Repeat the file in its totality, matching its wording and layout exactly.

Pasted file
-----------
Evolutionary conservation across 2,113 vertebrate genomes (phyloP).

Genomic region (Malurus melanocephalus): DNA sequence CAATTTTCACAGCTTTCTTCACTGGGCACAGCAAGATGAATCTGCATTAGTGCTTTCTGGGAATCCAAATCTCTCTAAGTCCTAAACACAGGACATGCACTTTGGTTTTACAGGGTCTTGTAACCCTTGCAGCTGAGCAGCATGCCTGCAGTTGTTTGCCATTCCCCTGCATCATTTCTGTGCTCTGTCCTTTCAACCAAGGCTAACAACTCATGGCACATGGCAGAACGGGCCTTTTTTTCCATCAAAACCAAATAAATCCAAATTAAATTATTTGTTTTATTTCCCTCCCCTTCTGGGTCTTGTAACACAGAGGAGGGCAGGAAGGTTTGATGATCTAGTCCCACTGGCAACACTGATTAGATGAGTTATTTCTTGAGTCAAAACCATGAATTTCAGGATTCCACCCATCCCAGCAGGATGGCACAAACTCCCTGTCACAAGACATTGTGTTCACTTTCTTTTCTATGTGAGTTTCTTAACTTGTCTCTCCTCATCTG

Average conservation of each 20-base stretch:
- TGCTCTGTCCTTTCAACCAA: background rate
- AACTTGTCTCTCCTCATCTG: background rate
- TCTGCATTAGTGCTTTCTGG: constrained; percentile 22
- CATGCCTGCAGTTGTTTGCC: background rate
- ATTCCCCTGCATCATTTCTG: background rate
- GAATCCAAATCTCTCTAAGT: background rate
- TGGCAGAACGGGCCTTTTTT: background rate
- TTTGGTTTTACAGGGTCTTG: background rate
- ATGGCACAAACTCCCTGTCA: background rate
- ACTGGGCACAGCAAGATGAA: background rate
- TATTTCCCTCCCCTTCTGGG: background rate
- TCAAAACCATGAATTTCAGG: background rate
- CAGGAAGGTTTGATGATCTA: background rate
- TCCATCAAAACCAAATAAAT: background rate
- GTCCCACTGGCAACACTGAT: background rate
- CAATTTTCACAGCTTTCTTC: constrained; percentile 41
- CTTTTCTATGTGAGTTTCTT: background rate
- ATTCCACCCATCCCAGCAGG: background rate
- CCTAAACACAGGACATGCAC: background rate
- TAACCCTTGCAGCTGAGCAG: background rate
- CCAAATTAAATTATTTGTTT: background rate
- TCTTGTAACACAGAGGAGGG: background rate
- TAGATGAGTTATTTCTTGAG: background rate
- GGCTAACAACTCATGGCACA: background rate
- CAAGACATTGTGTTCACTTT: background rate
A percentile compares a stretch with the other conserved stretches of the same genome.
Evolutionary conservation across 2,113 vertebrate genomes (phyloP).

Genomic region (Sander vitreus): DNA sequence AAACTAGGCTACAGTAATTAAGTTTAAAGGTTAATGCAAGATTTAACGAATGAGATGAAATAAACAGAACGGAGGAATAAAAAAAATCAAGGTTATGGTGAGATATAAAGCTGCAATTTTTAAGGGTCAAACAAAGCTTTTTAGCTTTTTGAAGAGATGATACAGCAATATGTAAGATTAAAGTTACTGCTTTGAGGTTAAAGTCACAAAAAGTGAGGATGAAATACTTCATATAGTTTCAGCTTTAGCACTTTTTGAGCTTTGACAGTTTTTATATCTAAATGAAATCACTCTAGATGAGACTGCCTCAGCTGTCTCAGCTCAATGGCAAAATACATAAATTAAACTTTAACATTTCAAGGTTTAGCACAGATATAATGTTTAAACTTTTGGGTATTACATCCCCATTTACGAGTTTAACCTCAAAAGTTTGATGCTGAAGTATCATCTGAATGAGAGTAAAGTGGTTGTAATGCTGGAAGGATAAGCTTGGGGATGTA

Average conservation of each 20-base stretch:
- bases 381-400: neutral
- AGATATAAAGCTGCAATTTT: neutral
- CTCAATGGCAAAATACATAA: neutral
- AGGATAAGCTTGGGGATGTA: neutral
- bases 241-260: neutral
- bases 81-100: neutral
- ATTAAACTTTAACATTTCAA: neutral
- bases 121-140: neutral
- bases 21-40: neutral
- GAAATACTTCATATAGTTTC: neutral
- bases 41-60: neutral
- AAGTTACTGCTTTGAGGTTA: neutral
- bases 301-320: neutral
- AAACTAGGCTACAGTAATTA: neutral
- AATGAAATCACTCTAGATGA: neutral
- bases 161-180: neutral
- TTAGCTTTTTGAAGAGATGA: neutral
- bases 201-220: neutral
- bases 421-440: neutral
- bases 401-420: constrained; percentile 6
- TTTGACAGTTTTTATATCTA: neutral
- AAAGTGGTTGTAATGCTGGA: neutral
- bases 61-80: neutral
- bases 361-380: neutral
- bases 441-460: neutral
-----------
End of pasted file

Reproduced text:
Evolutionary conservation across 2,113 vertebrate genomes (phyloP).

Genomic region (Malurus melanocephalus): DNA sequence CAATTTTCACAGCTTTCTTCACTGGGCACAGCAAGATGAATCTGCATTAGTGCTTTCTGGGAATCCAAATCTCTCTAAGTCCTAAACACAGGACATGCACTTTGGTTTTACAGGGTCTTGTAACCCTTGCAGCTGAGCAGCATGCCTGCAGTTGTTTGCCATTCCCCTGCATCATTTCTGTGCTCTGTCCTTTCAACCAAGGCTAACAACTCATGGCACATGGCAGAACGGGCCTTTTTTTCCATCAAAACCAAATAAATCCAAATTAAATTATTTGTTTTATTTCCCTCCCCTTCTGGGTCTTGTAACACAGAGGAGGGCAGGAAGGTTTGATGATCTAGTCCCACTGGCAACACTGATTAGATGAGTTATTTCTTGAGTCAAAACCATGAATTTCAGGATTCCACCCATCCCAGCAGGATGGCACAAACTCCCTGTCACAAGACATTGTGTTCACTTTCTTTTCTATGTGAGTTTCTTAACTTGTCTCTCCTCATCTG

Average conservation of each 20-base stretch:
- TGCTCTGTCCTTTCAACCAA: background rate
- AACTTGTCTCTCCTCATCTG: background rate
- TCTGCATTAGTGCTTTCTGG: constrained; percentile 22
- CATGCCTGCAGTTGTTTGCC: background rate
- ATTCCCCTGCATCATTTCTG: background rate
- GAATCCAAATCTCTCTAAGT: background rate
- TGGCAGAACGGGCCTTTTTT: background rate
- TTTGGTTTTACAGGGTCTTG: background rate
- ATGGCACAAACTCCCTGTCA: background rate
- ACTGGGCACAGCAAGATGAA: background rate
- TATTTCCCTCCCCTTCTGGG: background rate
- TCAAAACCATGAATTTCAGG: background rate
- CAGGAAGGTTTGATGATCTA: background rate
- TCCATCAAAACCAAATAAAT: background rate
- GTCCCACTGGCAACACTGAT: background rate
- CAATTTTCACAGCTTTCTTC: constrained; percentile 41
- CTTTTCTATGTGAGTTTCTT: background rate
- ATTCCACCCATCCCAGCAGG: background rate
- CCTAAACACAGGACATGCAC: background rate
- TAACCCTTGCAGCTGAGCAG: background rate
- CCAAATTAAATTATTTGTTT: background rate
- TCTTGTAACACAGAGGAGGG: background rate
- TAGATGAGTTATTTCTTGAG: background rate
- GGCTAACAACTCATGGCACA: background rate
- CAAGACATTGTGTTCACTTT: background rate
A percentile compares a stretch with the other conserved stretches of the same genome.
Evolutionary conservation across 2,113 vertebrate genomes (phyloP).

Genomic region (Sander vitreus): DNA sequence AAACTAGGCTACAGTAATTAAGTTTAAAGGTTAATGCAAGATTTAACGAATGAGATGAAATAAACAGAACGGAGGAATAAAAAAAATCAAGGTTATGGTGAGATATAAAGCTGCAATTTTTAAGGGTCAAACAAAGCTTTTTAGCTTTTTGAAGAGATGATACAGCAATATGTAAGATTAAAGTTACTGCTTTGAGGTTAAAGTCACAAAAAGTGAGGATGAAATACTTCATATAGTTTCAGCTTTAGCACTTTTTGAGCTTTGACAGTTTTTATATCTAAATGAAATCACTCTAGATGAGACTGCCTCAGCTGTCTCAGCTCAATGGCAAAATACATAAATTAAACTTTAACATTTCAAGGTTTAGCACAGATATAATGTTTAAACTTTTGGGTATTACATCCCCATTTACGAGTTTAACCTCAAAAGTTTGATGCTGAAGTATCATCTGAATGAGAGTAAAGTGGTTGTAATGCTGGAAGGATAAGCTTGGGGATGTA

Average conservation of each 20-base stretch:
- bases 381-400: neutral
- AGATATAAAGCTGCAATTTT: neutral
- CTCAATGGCAAAATACATAA: neutral
- AGGATAAGCTTGGGGATGTA: neutral
- bases 241-260: neutral
- bases 81-100: neutral
- ATTAAACTTTAACATTTCAA: neutral
- bases 121-140: neutral
- bases 21-40: neutral
- GAAATACTTCATATAGTTTC: neutral
- bases 41-60: neutral
- AAGTTACTGCTTTGAGGTTA: neutral
- bases 301-320: neutral
- AAACTAGGCTACAGTAATTA: neutral
- AATGAAATCACTCTAGATGA: neutral
- bases 161-180: neutral
- TTAGCTTTTTGAAGAGATGA: neutral
- bases 201-220: neutral
- bases 421-440: neutral
- bases 401-420: constrained; percentile 6
- TTTGACAGTTTTTATATCTA: neutral
- AAAGTGGTTGTAATGCTGGA: neutral
- bases 61-80: neutral
- bases 361-380: neutral
- bases 441-460: neutral